December 2, 2021
Originally published January 20, 2012
image by Antonio Lasala Garcia, Morata de Jalón (Zaragoza, Spain)
The Sirsalis Rille is fascinating because of its great length and strong magnetic field, but I think that what we see here is pretty remarkable too. I refer to where the rille drops down into the crater De Vico A and then climbs up its wall. It looks like it was draped across the landscape, like a ray. But it is driven by forces from below, apparently a vertical sheet of magma that also probably travelled laterally and fed lava to Oceanus Procellarum. The rille had to be lower on the crater floor than on its rim since it can't float. Once the Sirsalis Rille exits De Vico A it crosses the floor of a large unnamed crater where it makes a big bend. The reason for the bend is completely mysterious to me, but one thing that is clear is a series of rilles that appear to start at the Sirsalis one and head toward Darwin, where one strong rille diagonally crosses the floor. Rilles seem to be like cats; they do whatever they want to do. At least that is the way it seems when we can't figure out the forces that guide them.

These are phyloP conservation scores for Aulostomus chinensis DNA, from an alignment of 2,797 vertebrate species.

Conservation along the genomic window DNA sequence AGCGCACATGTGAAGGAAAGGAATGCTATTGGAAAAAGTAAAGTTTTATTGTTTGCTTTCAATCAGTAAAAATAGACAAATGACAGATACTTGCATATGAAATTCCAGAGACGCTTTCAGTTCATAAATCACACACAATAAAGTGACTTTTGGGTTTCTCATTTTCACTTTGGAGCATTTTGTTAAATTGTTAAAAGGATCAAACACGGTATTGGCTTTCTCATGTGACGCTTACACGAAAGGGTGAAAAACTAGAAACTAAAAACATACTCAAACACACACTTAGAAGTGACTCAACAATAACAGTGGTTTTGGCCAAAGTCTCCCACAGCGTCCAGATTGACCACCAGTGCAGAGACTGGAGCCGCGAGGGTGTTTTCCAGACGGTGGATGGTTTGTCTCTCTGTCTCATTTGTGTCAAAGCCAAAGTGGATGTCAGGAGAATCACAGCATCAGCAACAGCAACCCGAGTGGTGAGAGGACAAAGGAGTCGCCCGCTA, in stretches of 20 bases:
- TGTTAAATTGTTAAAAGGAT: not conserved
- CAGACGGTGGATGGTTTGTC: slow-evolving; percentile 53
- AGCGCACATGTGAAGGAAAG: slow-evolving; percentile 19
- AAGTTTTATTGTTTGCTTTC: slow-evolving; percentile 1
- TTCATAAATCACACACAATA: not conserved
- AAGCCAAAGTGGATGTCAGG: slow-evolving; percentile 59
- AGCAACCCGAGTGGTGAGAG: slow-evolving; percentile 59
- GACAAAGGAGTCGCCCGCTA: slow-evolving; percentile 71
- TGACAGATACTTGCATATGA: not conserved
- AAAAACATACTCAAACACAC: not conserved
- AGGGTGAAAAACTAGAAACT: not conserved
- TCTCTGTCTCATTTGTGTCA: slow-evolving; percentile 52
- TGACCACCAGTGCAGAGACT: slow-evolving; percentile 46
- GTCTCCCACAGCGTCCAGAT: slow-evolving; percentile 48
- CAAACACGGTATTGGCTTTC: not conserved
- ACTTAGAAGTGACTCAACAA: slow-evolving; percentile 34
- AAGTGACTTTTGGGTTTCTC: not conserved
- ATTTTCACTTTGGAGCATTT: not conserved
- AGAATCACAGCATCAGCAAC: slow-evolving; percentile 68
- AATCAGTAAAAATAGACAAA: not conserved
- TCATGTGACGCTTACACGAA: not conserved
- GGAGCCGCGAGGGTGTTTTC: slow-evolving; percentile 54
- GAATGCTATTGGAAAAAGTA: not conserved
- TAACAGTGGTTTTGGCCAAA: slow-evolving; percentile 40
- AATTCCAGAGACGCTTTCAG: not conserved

2011-10-10, 19h30m to 19h32m TU. Newton 254 F28 + DMK 21au04.AS + R25 filter
Rükl plate 50
Yesterday's LPOD: Northern Wow
Tomorrow's LPOD: French Moon